If you receive an email from a company you have never heard of, how likely are you to open it? Not very. This is the case for every email address on your bought list.
Speaking metaphorically, contacting a bought email address is the same as entering someone’s home without knocking on the door or asking for permission to do so. You may be offering them the best thing in the world, but most people will be frustrated by the level of intrusion you’ve displayed in doing so.
6) Your email service provider can block you for using bought data
It’s not just your recipients’ email providers you have to be wary of, your email marketing provider, such as Campaign Monitor or MailChimp, can block your account and even fine you for using bought email lists.
7) You won’t be the only one using your bought list
An easy mistake to make is assuming you’re the only business that will be using your bought list. This list is available to everyone who can afford it, therefore, you will be contacting people who are probably already drowning in a sea of promotional marketing emails, most of which have dropped into their inbox without warning.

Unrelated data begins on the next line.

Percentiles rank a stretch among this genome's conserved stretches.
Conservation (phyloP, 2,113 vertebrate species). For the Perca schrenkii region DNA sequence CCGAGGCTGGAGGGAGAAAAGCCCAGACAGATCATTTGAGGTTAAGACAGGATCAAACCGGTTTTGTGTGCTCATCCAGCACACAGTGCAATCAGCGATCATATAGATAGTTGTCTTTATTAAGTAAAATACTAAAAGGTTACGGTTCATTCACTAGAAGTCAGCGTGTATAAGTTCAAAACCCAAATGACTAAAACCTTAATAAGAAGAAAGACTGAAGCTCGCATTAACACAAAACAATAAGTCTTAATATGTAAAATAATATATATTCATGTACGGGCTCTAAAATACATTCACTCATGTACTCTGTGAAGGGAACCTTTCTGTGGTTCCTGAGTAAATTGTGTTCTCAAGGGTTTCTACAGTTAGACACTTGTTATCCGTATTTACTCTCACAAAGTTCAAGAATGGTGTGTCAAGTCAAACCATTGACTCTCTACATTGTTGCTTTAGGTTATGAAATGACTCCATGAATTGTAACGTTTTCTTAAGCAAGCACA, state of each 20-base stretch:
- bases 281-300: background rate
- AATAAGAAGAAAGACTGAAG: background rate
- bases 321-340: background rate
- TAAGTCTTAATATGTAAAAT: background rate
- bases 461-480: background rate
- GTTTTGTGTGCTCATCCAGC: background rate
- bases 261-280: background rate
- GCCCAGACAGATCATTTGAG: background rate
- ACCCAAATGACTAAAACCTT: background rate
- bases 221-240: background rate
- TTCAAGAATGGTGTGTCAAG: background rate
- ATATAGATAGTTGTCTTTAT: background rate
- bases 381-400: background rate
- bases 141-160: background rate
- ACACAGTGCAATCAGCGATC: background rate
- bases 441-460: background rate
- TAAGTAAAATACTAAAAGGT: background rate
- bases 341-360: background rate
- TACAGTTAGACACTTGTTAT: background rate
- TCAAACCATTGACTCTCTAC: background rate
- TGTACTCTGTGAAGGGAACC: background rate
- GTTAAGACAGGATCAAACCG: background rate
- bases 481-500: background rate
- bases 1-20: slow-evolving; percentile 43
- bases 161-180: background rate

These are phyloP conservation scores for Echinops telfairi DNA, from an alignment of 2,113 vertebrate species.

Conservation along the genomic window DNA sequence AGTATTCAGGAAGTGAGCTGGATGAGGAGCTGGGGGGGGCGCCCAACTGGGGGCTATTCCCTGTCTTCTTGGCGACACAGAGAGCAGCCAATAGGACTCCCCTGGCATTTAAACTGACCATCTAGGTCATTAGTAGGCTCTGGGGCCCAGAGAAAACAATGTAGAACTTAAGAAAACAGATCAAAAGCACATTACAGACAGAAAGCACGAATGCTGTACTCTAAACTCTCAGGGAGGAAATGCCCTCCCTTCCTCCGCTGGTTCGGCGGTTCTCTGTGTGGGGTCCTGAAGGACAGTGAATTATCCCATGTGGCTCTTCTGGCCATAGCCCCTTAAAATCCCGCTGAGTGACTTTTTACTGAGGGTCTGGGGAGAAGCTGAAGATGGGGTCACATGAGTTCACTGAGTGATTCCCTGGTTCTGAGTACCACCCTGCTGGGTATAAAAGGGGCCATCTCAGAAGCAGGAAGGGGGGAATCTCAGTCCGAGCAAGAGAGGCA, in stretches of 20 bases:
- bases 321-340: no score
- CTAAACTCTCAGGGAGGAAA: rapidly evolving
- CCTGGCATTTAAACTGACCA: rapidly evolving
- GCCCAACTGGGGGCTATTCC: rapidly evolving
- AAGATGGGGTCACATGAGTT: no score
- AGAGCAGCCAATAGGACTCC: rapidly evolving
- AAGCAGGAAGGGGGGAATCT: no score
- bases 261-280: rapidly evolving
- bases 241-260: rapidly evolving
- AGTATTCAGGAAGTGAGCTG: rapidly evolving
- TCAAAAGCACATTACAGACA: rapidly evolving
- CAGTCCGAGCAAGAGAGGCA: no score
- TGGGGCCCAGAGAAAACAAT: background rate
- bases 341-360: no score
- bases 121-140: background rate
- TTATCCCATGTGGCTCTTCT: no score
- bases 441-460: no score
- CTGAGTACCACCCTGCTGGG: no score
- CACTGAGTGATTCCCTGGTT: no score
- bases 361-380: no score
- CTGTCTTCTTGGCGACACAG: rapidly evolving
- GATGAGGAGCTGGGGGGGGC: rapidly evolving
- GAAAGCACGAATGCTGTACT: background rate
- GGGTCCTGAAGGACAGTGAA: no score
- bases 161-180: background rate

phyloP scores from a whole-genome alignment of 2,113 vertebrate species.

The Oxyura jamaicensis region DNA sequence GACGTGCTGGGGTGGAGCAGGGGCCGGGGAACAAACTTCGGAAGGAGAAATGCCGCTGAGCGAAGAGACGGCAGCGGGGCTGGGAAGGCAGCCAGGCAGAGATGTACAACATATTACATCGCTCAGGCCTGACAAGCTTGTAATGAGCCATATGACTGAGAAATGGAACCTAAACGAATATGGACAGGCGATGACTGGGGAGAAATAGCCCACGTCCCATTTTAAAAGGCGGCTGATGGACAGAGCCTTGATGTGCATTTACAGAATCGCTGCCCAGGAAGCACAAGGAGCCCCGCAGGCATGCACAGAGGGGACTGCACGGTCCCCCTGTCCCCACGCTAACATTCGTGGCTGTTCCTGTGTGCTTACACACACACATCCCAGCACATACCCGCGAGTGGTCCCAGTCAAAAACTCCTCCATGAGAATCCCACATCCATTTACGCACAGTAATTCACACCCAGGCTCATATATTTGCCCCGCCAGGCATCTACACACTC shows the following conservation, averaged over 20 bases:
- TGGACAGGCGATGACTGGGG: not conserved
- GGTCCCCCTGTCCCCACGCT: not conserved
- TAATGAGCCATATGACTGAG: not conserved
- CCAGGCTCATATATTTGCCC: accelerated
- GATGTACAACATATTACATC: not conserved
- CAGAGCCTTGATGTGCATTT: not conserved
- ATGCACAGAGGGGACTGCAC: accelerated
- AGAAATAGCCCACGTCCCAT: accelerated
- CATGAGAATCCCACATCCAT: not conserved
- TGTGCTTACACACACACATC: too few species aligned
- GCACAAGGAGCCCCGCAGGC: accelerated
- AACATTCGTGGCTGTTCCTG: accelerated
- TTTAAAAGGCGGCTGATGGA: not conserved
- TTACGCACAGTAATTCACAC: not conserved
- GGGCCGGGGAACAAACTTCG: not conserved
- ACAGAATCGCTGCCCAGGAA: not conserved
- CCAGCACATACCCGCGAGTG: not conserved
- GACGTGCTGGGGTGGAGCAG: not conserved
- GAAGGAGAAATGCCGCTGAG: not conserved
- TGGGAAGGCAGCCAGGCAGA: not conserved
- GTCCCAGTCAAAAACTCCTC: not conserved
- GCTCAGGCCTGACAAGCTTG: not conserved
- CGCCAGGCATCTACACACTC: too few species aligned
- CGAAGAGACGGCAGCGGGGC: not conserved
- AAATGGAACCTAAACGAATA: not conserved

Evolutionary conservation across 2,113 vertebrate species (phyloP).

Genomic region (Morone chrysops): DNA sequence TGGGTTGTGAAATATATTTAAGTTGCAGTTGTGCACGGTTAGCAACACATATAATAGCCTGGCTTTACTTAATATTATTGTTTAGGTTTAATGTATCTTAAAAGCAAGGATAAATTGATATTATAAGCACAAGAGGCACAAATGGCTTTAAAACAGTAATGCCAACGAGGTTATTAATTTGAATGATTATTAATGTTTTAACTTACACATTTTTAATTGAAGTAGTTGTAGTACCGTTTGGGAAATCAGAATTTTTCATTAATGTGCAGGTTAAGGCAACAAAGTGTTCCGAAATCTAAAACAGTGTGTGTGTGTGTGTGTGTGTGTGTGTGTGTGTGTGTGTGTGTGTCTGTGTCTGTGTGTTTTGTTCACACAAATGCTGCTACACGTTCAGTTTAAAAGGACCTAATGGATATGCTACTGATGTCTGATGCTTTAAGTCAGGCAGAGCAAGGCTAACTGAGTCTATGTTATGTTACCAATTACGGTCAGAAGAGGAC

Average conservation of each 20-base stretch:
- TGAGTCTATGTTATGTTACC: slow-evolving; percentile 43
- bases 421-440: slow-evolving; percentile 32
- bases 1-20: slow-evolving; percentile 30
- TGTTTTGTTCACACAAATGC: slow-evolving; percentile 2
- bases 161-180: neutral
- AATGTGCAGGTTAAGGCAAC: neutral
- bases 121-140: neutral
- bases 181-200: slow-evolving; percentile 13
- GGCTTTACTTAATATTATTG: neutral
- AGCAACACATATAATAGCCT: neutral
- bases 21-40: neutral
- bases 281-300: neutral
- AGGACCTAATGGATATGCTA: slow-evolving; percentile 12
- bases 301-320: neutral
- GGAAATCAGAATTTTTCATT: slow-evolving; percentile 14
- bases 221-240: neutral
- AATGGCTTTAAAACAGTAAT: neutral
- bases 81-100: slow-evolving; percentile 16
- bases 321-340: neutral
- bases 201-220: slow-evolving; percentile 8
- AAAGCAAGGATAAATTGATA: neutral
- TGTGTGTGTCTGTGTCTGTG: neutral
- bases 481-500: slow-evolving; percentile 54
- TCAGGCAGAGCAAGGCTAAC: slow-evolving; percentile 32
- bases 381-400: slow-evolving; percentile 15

Just think, you could be emailing your competitors or people who have no interest in your business or service!
8) You can get quality leads for free!
The best way to get quality, strong, GDPR compliant business leads? By generating your own subscribers list through engaging, effective and creative marketing, of course!
Forget buying marketing data and lists, and put your effort, time and money into building a loyal audience and customer base, full of people who are explicitly interested in what you have to say, sell and offer!
Is buying email addresses worth it?
In summary: no. The many risks massively outweigh any minor benefits of buying marketing data for your business. The most effective method of building a strong list of contacts is to do so through organic methods.
Hope you find this useful. If you need an EU Rep, have any GDPR questions, or have received a SAR or Regulator request and need help then please contact us anytime. We are always happy to help...
GDPR Local team.